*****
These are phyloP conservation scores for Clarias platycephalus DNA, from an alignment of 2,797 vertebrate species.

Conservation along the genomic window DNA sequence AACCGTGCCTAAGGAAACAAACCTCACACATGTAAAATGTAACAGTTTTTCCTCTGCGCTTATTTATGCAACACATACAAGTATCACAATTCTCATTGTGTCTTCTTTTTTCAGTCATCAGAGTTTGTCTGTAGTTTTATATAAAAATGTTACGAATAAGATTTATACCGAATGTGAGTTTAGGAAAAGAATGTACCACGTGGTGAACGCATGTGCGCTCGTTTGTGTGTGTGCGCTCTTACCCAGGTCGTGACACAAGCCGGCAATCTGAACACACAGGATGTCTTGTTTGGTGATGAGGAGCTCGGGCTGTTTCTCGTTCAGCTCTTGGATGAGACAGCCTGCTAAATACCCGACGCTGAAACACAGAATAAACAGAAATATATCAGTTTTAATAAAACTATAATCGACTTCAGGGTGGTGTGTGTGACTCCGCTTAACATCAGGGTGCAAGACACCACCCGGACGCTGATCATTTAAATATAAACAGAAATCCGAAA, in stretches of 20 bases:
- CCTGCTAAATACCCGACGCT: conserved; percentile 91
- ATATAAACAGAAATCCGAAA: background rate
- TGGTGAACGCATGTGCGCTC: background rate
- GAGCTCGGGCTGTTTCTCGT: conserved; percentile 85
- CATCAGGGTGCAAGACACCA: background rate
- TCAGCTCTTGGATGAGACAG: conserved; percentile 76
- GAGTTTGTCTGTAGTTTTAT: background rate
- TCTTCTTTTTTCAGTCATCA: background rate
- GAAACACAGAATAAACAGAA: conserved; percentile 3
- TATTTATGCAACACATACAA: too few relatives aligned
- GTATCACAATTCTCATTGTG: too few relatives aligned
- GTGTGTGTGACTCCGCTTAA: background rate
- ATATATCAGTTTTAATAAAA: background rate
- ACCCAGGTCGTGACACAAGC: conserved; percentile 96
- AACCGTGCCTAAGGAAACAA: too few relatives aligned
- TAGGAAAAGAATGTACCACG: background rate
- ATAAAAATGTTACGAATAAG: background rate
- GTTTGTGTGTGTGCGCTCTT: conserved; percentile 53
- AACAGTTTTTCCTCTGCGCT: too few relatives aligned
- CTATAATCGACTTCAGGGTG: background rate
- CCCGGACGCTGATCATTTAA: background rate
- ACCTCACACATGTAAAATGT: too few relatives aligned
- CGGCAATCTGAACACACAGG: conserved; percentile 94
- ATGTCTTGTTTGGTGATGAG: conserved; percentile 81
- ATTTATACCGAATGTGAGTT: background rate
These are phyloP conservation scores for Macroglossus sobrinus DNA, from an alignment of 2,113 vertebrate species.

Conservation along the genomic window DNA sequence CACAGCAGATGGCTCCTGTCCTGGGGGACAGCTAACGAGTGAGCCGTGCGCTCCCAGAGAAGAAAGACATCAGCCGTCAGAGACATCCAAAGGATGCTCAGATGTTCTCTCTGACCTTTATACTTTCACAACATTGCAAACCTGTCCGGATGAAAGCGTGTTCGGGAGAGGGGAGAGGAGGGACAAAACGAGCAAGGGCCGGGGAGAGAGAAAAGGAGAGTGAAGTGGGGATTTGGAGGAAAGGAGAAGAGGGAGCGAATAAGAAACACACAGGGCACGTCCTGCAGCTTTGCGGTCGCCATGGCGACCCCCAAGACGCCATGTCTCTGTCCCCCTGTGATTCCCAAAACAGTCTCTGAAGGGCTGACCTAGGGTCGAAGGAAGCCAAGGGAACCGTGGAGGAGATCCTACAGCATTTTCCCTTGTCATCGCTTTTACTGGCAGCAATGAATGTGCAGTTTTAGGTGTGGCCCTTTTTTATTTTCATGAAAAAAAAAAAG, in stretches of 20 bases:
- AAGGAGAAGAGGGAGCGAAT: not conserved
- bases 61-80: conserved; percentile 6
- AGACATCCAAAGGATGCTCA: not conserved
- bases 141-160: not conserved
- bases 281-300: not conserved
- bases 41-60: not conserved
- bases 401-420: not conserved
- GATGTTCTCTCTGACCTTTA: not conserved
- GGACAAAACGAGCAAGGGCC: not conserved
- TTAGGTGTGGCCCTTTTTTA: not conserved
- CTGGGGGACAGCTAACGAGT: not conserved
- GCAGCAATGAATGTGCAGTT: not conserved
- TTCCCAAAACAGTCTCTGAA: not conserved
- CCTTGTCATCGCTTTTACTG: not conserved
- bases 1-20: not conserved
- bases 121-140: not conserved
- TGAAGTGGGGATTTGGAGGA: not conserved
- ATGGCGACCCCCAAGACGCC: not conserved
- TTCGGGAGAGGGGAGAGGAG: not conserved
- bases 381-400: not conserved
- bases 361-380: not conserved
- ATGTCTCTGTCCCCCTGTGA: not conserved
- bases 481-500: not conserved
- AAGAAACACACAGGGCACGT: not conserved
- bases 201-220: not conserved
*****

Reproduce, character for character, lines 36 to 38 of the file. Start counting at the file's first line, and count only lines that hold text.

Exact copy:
- bases 401-420: not conserved
- GATGTTCTCTCTGACCTTTA: not conserved
- GGACAAAACGAGCAAGGGCC: not conserved